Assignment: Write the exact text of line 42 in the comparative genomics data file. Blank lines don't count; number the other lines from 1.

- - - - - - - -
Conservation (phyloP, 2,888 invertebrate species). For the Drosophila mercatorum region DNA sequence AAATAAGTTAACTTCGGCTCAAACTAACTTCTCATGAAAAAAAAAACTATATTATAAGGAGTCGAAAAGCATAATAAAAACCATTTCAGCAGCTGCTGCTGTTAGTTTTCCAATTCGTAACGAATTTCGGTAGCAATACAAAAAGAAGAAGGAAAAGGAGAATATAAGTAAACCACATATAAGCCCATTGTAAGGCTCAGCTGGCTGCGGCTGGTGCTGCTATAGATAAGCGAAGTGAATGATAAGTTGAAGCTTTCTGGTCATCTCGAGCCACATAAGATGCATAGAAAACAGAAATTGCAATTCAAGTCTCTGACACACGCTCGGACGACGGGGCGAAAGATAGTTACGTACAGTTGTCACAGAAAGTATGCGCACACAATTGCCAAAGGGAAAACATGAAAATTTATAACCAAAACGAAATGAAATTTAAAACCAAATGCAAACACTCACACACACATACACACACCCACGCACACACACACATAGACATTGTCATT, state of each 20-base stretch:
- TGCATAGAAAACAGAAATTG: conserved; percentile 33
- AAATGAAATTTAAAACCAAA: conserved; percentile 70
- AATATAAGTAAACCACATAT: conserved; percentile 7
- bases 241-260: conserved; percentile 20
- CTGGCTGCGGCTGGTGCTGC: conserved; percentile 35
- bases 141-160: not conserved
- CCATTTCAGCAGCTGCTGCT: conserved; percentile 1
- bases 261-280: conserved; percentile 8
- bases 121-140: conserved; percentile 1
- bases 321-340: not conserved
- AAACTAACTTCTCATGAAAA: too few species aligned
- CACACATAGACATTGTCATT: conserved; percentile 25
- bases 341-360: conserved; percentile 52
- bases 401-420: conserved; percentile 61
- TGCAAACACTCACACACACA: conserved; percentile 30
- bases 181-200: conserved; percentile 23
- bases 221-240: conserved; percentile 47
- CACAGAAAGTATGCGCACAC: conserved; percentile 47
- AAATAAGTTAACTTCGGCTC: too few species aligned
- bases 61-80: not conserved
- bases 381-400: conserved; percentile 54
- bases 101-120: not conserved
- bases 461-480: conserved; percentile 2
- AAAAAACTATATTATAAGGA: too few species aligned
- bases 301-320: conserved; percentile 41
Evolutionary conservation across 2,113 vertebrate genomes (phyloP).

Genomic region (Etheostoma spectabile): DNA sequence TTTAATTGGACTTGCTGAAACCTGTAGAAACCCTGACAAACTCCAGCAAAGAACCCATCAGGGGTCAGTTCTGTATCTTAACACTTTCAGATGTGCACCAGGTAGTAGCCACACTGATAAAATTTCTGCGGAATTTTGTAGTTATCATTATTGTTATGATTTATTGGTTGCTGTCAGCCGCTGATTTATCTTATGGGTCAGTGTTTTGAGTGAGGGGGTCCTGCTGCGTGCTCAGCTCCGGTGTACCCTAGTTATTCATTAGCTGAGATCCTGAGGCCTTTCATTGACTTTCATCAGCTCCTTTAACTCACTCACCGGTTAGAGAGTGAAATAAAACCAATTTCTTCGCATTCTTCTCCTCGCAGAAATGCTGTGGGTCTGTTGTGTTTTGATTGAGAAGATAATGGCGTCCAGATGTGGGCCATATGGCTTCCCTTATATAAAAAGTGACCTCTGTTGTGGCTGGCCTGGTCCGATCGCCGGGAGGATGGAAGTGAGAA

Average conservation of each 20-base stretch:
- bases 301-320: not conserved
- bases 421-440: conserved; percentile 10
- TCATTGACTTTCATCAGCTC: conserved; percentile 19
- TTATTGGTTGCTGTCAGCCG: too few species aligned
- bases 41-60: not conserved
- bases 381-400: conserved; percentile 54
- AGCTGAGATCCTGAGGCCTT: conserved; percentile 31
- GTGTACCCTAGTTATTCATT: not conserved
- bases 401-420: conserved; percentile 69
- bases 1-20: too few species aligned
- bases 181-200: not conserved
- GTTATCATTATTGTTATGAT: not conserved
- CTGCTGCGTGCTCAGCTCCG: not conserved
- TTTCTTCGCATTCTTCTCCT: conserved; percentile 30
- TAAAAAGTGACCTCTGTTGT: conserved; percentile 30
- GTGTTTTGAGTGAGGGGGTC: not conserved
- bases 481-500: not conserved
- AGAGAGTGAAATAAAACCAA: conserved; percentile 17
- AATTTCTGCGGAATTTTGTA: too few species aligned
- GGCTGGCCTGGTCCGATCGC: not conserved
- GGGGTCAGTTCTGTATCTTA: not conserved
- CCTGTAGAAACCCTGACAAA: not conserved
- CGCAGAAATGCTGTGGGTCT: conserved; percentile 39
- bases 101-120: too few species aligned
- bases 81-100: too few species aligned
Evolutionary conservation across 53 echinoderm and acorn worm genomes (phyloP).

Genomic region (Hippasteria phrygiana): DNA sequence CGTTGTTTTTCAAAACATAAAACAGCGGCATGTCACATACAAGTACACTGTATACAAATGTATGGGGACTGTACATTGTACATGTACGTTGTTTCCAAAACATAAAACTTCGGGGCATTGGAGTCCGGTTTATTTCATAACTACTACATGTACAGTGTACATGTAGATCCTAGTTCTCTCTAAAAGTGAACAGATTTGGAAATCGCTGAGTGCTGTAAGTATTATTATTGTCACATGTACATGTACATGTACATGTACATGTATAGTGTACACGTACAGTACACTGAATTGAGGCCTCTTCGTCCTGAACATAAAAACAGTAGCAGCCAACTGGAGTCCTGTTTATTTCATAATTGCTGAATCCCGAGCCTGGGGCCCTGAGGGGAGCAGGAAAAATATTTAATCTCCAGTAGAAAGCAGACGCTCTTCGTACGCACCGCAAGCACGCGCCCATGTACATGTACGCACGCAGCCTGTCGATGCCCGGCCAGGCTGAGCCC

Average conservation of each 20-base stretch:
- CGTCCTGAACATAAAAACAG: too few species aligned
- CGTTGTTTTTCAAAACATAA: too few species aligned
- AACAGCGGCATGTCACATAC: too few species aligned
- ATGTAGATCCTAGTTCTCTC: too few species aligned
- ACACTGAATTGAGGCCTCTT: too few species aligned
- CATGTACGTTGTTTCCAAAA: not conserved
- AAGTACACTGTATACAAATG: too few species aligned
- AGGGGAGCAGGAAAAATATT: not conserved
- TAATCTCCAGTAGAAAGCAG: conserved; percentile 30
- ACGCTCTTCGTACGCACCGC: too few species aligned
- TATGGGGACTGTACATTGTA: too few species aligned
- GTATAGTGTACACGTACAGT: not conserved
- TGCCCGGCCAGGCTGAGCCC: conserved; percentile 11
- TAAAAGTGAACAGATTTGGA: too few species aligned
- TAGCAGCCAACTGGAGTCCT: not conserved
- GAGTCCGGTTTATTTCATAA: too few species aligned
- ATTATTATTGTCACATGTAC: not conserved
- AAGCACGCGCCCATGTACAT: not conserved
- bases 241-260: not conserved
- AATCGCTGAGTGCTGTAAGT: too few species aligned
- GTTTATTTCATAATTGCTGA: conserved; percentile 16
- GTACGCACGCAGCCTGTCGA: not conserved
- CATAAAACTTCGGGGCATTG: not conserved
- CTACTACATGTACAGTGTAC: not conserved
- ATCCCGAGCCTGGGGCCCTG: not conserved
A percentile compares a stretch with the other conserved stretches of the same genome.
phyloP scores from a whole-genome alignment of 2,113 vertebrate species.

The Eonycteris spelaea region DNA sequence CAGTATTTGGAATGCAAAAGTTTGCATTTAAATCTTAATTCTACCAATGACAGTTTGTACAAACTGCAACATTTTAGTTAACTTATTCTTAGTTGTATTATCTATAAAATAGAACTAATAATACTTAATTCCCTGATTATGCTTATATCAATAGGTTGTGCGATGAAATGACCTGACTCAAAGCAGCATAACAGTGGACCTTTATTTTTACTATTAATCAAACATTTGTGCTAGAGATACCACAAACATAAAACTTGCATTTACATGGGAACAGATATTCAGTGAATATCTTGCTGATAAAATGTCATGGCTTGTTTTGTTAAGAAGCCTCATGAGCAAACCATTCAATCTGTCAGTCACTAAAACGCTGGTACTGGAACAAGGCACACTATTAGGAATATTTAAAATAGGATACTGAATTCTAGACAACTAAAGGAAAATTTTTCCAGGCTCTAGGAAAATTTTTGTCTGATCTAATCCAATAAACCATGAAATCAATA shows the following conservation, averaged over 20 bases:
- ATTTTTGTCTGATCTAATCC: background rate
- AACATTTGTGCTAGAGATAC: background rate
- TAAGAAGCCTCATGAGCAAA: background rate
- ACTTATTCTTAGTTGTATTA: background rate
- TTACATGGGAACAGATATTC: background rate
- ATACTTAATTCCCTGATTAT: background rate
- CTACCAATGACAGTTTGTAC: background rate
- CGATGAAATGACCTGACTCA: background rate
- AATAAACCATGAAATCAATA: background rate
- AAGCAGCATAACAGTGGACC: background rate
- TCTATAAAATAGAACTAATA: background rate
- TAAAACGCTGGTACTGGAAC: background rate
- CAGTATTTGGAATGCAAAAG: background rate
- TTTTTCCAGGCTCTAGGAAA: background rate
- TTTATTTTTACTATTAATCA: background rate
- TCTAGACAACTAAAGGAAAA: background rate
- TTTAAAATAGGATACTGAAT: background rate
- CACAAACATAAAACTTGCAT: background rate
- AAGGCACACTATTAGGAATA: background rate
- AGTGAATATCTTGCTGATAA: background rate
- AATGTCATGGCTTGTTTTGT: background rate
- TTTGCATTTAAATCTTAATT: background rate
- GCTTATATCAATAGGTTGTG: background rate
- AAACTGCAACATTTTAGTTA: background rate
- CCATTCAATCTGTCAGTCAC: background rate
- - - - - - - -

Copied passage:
- CTGCTGCGTGCTCAGCTCCG: not conserved